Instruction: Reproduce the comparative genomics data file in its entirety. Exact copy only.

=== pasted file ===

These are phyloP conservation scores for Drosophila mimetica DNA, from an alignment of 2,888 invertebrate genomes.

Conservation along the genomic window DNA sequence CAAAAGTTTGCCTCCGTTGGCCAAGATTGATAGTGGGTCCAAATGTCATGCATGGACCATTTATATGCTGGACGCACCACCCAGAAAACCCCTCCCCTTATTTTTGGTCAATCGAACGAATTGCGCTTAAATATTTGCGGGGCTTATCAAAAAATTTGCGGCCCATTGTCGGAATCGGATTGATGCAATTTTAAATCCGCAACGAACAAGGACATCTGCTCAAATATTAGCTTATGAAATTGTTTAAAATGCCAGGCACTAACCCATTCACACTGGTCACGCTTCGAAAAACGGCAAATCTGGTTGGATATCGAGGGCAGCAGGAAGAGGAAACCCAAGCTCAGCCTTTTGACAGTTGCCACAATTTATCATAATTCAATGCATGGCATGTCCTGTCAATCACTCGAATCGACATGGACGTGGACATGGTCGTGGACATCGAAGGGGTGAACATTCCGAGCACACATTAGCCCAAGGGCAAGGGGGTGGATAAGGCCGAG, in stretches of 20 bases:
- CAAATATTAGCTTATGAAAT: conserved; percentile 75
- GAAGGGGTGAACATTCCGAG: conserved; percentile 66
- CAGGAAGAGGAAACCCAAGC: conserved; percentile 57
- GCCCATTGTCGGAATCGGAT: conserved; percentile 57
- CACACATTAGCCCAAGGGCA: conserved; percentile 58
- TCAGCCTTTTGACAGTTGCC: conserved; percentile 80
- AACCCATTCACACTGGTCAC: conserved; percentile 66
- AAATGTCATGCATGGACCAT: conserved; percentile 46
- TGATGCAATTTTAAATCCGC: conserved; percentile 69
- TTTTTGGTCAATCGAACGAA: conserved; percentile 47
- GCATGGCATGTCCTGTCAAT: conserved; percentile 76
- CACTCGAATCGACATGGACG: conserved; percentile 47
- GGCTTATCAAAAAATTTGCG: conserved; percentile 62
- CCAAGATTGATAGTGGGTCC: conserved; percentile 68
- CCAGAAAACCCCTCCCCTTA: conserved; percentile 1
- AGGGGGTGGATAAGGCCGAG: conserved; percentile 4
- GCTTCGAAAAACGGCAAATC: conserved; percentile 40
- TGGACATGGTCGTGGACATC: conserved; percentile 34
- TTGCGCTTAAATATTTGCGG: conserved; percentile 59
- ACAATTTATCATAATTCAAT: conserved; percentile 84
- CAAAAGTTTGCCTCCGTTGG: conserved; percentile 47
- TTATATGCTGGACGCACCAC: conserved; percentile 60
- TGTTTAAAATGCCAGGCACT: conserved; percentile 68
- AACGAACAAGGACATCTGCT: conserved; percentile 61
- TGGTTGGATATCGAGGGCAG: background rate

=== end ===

These are phyloP conservation scores for Drosophila mimetica DNA, from an alignment of 2,888 invertebrate genomes.

Conservation along the genomic window DNA sequence CAAAAGTTTGCCTCCGTTGGCCAAGATTGATAGTGGGTCCAAATGTCATGCATGGACCATTTATATGCTGGACGCACCACCCAGAAAACCCCTCCCCTTATTTTTGGTCAATCGAACGAATTGCGCTTAAATATTTGCGGGGCTTATCAAAAAATTTGCGGCCCATTGTCGGAATCGGATTGATGCAATTTTAAATCCGCAACGAACAAGGACATCTGCTCAAATATTAGCTTATGAAATTGTTTAAAATGCCAGGCACTAACCCATTCACACTGGTCACGCTTCGAAAAACGGCAAATCTGGTTGGATATCGAGGGCAGCAGGAAGAGGAAACCCAAGCTCAGCCTTTTGACAGTTGCCACAATTTATCATAATTCAATGCATGGCATGTCCTGTCAATCACTCGAATCGACATGGACGTGGACATGGTCGTGGACATCGAAGGGGTGAACATTCCGAGCACACATTAGCCCAAGGGCAAGGGGGTGGATAAGGCCGAG, in stretches of 20 bases:
- CAAATATTAGCTTATGAAAT: conserved; percentile 75
- GAAGGGGTGAACATTCCGAG: conserved; percentile 66
- CAGGAAGAGGAAACCCAAGC: conserved; percentile 57
- GCCCATTGTCGGAATCGGAT: conserved; percentile 57
- CACACATTAGCCCAAGGGCA: conserved; percentile 58
- TCAGCCTTTTGACAGTTGCC: conserved; percentile 80
- AACCCATTCACACTGGTCAC: conserved; percentile 66
- AAATGTCATGCATGGACCAT: conserved; percentile 46
- TGATGCAATTTTAAATCCGC: conserved; percentile 69
- TTTTTGGTCAATCGAACGAA: conserved; percentile 47
- GCATGGCATGTCCTGTCAAT: conserved; percentile 76
- CACTCGAATCGACATGGACG: conserved; percentile 47
- GGCTTATCAAAAAATTTGCG: conserved; percentile 62
- CCAAGATTGATAGTGGGTCC: conserved; percentile 68
- CCAGAAAACCCCTCCCCTTA: conserved; percentile 1
- AGGGGGTGGATAAGGCCGAG: conserved; percentile 4
- GCTTCGAAAAACGGCAAATC: conserved; percentile 40
- TGGACATGGTCGTGGACATC: conserved; percentile 34
- TTGCGCTTAAATATTTGCGG: conserved; percentile 59
- ACAATTTATCATAATTCAAT: conserved; percentile 84
- CAAAAGTTTGCCTCCGTTGG: conserved; percentile 47
- TTATATGCTGGACGCACCAC: conserved; percentile 60
- TGTTTAAAATGCCAGGCACT: conserved; percentile 68
- AACGAACAAGGACATCTGCT: conserved; percentile 61
- TGGTTGGATATCGAGGGCAG: background rate